May 7, 2018

NHS Sends Seniors Overseas Through the Global Health Practical Experience Abroad

Each fall, seniors majoring in global health in the School of Nursing and Health Studies (NHS) conduct field research or assume policy-based internships in countries across Africa, Asia, and Latin America as part of the annual Global Health Practical Experience Abroad.

Laura Chant poses with World Health Organization logo
Laura Chant poses with World Health Organization logo

The program, a mandatory undertaking for global health majors, serves as a senior capstone in the Department of International Health and grants students the opportunity to conduct research projects in conjunction with NGOs, universities, and health ministries in foreign countries. 

“It’s an opportunity to apply the curricular skills they’ve acquired over the past three years and develop an understanding of providing culturally sensitive services in an international health setting," explained Lisa Waldo, internship abroad coordinator in the Department of International Health.

Over the course of the semester, students work alongside their respective research institutions as well as biostatisticians, translators, and drivers to navigate logistical challenges and produce their final research products.

Assessing Ground Reality

In contrast to some study abroad programs, the Global Health Practical Experience Abroad does not always require students to provide a detailed overview of their research topics or internship opportunities prior to departure.

“Typically, students wait until they arrive in country to assess what the ground reality is there,” said Waldo. “The extent to which they determine what they will work on before they go, it varies. There are some places where there is a pretty specific research priority.”

According to Waldo, students interested in nutrition often work alongside researchers at the National Institute of Nutrition in Hyderabad, India. Those seeking a broader research pipeline, however, might gravitate towards Ghana or Tanzania, where investigations tend to cluster around infectious and non-communicable diseases, maternal child health, and health systems.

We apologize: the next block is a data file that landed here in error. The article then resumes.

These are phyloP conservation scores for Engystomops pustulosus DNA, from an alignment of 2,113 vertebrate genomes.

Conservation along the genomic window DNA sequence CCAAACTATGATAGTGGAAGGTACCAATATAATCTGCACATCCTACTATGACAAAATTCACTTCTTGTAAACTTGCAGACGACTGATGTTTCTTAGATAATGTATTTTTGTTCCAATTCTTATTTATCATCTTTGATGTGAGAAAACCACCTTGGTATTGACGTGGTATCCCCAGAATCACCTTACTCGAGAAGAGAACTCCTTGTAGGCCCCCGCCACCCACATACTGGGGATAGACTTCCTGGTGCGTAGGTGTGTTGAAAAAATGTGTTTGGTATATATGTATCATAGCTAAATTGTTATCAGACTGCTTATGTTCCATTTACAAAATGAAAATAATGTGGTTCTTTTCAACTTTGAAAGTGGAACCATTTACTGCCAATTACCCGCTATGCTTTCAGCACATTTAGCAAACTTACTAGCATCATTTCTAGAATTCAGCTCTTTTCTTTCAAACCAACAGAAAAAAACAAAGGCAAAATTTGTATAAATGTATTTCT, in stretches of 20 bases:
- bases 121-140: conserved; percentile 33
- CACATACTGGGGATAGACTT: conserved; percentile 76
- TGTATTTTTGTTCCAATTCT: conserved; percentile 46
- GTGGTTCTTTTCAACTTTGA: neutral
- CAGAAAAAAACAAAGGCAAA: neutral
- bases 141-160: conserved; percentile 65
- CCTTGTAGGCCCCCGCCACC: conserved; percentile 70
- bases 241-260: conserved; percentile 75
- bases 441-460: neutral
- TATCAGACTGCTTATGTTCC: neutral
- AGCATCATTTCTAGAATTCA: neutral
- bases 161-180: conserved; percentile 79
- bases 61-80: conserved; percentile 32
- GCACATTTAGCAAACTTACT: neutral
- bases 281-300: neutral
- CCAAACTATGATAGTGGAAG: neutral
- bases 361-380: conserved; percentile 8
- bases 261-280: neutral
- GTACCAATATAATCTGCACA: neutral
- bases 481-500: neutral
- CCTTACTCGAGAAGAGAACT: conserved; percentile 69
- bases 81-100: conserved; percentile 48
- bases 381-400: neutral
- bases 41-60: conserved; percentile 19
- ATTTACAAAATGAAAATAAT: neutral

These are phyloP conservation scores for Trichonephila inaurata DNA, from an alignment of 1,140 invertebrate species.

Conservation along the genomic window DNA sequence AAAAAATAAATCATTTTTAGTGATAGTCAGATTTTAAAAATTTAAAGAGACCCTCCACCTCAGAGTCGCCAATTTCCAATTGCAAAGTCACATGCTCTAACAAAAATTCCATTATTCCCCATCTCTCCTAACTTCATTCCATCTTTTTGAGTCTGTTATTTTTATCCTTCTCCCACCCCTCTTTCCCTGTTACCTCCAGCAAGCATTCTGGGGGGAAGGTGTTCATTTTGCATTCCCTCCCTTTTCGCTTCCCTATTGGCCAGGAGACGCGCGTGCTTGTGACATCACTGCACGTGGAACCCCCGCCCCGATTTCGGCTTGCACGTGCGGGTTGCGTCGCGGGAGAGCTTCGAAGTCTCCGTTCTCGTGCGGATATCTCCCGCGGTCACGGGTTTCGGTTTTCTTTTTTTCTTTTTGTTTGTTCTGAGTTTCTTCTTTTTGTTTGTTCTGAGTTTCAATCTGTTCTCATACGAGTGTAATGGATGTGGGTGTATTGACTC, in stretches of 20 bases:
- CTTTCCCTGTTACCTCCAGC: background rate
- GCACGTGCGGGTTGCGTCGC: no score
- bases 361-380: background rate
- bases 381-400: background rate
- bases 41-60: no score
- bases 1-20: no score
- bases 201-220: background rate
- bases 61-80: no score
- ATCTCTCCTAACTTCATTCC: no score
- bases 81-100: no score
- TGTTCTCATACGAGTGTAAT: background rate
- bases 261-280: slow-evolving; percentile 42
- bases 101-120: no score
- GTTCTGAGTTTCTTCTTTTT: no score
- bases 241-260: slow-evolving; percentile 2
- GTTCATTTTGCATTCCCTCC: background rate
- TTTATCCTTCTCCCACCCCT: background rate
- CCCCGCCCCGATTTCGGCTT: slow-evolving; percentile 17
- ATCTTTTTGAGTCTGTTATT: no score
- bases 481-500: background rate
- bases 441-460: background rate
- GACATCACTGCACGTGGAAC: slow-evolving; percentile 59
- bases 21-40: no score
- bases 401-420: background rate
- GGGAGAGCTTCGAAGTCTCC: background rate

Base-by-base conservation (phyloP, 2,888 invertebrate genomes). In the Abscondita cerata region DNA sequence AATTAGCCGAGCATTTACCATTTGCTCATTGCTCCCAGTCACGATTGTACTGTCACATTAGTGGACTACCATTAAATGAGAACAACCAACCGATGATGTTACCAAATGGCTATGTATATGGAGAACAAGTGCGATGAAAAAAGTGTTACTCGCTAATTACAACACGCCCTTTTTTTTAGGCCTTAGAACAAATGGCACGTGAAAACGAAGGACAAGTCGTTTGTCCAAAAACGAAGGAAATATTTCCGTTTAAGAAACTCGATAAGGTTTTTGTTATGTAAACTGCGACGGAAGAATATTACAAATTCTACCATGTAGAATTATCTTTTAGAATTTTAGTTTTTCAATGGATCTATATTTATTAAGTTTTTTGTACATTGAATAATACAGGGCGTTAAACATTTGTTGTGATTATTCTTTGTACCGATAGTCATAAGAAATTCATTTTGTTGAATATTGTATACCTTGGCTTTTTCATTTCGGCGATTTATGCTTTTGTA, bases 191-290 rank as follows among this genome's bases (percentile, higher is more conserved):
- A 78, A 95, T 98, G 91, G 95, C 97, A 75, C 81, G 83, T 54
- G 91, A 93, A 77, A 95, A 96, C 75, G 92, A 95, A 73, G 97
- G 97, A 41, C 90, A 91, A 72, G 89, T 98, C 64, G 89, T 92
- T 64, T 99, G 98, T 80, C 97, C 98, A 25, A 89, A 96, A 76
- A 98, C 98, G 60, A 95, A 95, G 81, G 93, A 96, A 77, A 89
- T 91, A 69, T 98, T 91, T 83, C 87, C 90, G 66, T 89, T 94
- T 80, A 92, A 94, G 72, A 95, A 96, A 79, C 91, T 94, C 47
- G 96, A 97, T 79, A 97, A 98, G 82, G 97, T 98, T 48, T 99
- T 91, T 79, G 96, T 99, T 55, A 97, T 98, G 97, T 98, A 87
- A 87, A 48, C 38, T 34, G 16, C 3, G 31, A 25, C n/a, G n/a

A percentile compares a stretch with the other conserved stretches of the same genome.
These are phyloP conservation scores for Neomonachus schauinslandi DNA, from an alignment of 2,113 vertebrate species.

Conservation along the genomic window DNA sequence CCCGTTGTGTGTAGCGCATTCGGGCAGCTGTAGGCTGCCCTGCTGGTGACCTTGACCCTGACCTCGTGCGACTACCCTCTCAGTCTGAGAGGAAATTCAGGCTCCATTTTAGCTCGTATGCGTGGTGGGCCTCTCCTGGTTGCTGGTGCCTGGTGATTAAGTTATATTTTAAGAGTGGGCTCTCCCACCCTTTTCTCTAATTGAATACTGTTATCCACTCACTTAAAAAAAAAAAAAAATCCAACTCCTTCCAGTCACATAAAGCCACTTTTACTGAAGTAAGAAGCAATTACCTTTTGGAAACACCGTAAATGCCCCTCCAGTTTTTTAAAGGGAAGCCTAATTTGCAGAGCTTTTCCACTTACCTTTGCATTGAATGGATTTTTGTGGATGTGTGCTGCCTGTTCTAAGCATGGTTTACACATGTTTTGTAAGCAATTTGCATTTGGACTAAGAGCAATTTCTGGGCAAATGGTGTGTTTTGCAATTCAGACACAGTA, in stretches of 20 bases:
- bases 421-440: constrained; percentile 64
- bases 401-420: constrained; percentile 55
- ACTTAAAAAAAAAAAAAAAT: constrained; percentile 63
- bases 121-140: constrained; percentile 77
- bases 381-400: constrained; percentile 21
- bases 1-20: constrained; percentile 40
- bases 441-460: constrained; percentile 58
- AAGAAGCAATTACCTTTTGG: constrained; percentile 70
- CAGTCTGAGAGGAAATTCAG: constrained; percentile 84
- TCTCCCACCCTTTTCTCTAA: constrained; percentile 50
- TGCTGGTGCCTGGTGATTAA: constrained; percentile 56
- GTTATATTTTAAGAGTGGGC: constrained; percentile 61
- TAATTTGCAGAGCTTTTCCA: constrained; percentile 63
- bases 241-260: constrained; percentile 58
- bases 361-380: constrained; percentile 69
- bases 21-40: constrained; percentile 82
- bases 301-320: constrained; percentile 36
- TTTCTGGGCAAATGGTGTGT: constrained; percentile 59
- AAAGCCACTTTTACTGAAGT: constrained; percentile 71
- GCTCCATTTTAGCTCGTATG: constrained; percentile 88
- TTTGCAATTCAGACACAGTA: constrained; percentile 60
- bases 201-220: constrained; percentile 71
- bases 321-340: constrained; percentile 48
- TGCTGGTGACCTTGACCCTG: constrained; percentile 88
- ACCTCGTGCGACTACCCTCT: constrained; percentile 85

“We have long-standing institutional relationships in several countries,” stated Waldo. “WHO [World Health Organization] country office placements may vary from year to year, depending on what students’ interests are, what students’ skills are, and if there’s a need with the host institution.”

‘Member of the Team’

Once students arrive in-country, they work with an assigned preceptor and other team members to begin the research process. Throughout the semester, students are tasked with maintaining a weekly blog to document the experience.

“It’s a really good gauge of how things are going,” said Waldo. “We hope, and we think, that it’s also helpful for them to be there and reflect on going through this experience in real time.”

As a family and reproductive health intern at the WHO Regional Office for Africa based in Brazzaville, Republic of the Congo, Laura Chant (NHS’18) found that the Global Practical Experience Abroad contributed greatly to her professional development.

“The members of the Family and Reproductive Health Cluster taught me a lot about how to best approach family and reproductive health issues, and my supervisors emphasized the importance of my learning,” said Chant. “They went out of their way to get to know me and my interests, which made me feel like an actual member of the team.”

Life After Georgetown

Reflecting on her semester at the National Institute for Medical Research in Korogwe, Tanzania, Rachel Smith (NHS’18) noted that global health majors build a robust theoretical foundation prior to embarking on the practical research experience.

“In terms of practical knowledge, our Research Methods class junior year was really important for conducting all aspects of the research project: from the proposal, to using STATA statistical software, to the actual report itself,” explained Smith. “We also had a Community Based Learning (CBL) class in which we discussed going abroad quite a bit and the different issues we could potentially encounter.”

“These classroom experiences prepare them very well academically for their research semester abroad and enable them to pursue their own, independent research projects,” added Myriam Vuckovic, director of undergraduate studies for the Department of International Health.

Chant also found that her abroad experience resulted in the confidence to make a major decision for life after Georgetown.

“Starting in September 2018, I will be serving with the Peace Corps as a health extension volunteer in Benin,” said Chant. “It is thanks to the Practical Experience Abroad that I learned not only what I wish to do with my future, but what it is I am capable of.”